2023 is a very important year for the insurance industry: The complex set of rules IFRS 17 will come into force on January 1, 2023, replacing the interim standard IFRS 4 Phase I, which has been in force since 2005. The new standard governs the principles of identification, recognition, measurement, presentation and disclosures for insurance contracts.

Alma will support the implementation of IFRS 17 in the insurance industry. Therefore, Alma will publish short and easy-to-understand articles on IFRS 17 from time to time.

Part 3: Some technical aspects

In this of the IFRS series, Alma would like to focus on some technical aspects that should facilitate the understanding and future handling of IFRS. Further descriptions and examples on technical aspects will follow in the future.

IFRS 17 addresses the treatment of technical provisions. It describes how they are to be calculated and how they are to be shown in the balance sheet and also in the income statement (P&L).

Here, it helps to take a certain change in perspective to understand IFRS 17:

  • Under IFRS 17, insurance companies are regarded as service providers. They provide a service and receive a contractually agreed margin for it, the so-called Contractual Service Margin (CSM).

The CSM is initially recognized as a provision. It can be interpreted as the present value of future profits for future services. The realization presented in the income statement is in accordance with the service provision.

General approach: Building Block Approach

The Building Block Approach (BBA) is the essential part for the valuation of insurance obligations.

In this process, the obligations are determined by means of thefulfillment cash flows and the CSM is determined. The cash flows comprise expected, probability-weighted premiums, insurance benefits and costs.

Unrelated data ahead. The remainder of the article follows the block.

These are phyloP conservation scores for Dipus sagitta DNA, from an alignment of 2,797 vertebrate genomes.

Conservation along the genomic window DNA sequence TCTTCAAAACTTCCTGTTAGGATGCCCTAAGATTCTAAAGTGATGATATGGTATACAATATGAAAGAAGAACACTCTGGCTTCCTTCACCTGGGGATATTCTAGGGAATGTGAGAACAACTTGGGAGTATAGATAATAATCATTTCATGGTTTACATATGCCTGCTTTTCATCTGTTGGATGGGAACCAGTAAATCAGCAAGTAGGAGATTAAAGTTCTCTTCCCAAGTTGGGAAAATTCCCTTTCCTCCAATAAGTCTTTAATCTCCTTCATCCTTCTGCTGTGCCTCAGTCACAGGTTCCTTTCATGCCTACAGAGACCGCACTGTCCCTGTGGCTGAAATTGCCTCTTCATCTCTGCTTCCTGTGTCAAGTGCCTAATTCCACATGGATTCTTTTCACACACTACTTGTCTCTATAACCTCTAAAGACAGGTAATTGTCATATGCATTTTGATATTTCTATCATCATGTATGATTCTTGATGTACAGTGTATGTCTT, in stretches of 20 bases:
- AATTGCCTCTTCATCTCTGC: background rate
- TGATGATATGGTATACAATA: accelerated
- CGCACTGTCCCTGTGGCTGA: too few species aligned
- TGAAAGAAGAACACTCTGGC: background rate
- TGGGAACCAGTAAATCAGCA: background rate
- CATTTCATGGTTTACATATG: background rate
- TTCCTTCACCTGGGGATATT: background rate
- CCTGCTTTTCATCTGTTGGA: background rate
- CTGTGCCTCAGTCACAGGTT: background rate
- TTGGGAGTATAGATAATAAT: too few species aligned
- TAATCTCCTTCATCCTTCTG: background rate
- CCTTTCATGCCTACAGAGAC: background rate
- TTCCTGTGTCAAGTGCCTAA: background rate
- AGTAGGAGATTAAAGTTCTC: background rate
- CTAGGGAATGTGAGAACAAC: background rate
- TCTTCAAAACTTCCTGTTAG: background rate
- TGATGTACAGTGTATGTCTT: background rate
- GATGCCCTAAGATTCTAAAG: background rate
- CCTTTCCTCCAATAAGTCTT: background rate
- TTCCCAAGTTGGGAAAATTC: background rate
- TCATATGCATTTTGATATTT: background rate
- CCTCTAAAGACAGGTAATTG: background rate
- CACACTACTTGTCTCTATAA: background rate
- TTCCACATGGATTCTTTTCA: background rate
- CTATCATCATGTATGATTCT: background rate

Discounting is performed taking into account the time value of money, the characteristics of the cash flow and the liquidity characteristics of the insurance contract.

A risk adjustment must be taken into account. This includes the amount of compensation that the insurer would require for bearing the uncertainty of the cash flows.

The CSM is the expected and yet to be earned profit of the insurance contract.

Balance sheet – simplified presentation

The balance sheet can be simplified as follows:

At the beginning of the insurance contract, no profit is recognized in the income statement. This will be realized in the future (deferral of profit in CSM). Certain buffers are provided to reduce volatility in the income statement. It is important to note that there are three methods with different methods:

  • Building Block Approach(BBA)
  • Premium Allocation Approach(PAA)
  • Variable Fee Approach(VFA)

The technical provisions of a group of insurance contracts are made up of two parts:

  • LRC – Liability for remaining coverage: Fulfillment cash flows related to future services plus CSM (unearned profit) remaining
  • LIC – Liability for claims incurred: Fulfillment cash flows for claims incurred, but not yet paid.

Income Statement – simplified presentation

In simplified form, the income statement is presented as follows.

  1. No gross premiums are shown.
  2. The reinsurance result is shown explicitly.
  3. Clear statement of the outcome from the savings process.
  4. Possible presentation of the change in discount factors

The profits generated – income before taxes – are determined centrally by these factors(profit drivers):

  • Realization of CSM and risk adjustments
  • Experience variance: The deviations between expected losses and costs and those actually determined.
  • Differences between investment income according to IFRS 9 and interest expense for insurance obligations

In principle, the following simplifications apply to the reporting of changes:

  • Changes Financial risks: P&L or OCI
  • Past or present services: P&L
  • Future services: P&L (adjustment of CSM)

Premium Allocation Approach

The Premium Allocation Approach (PAA) is the preferred approach for non-life business.

Variable Fee Approach – VFA

The variable fee approach (VFA) is the preferred option for life insurance business. It reduces volatility in the net income of the income statement.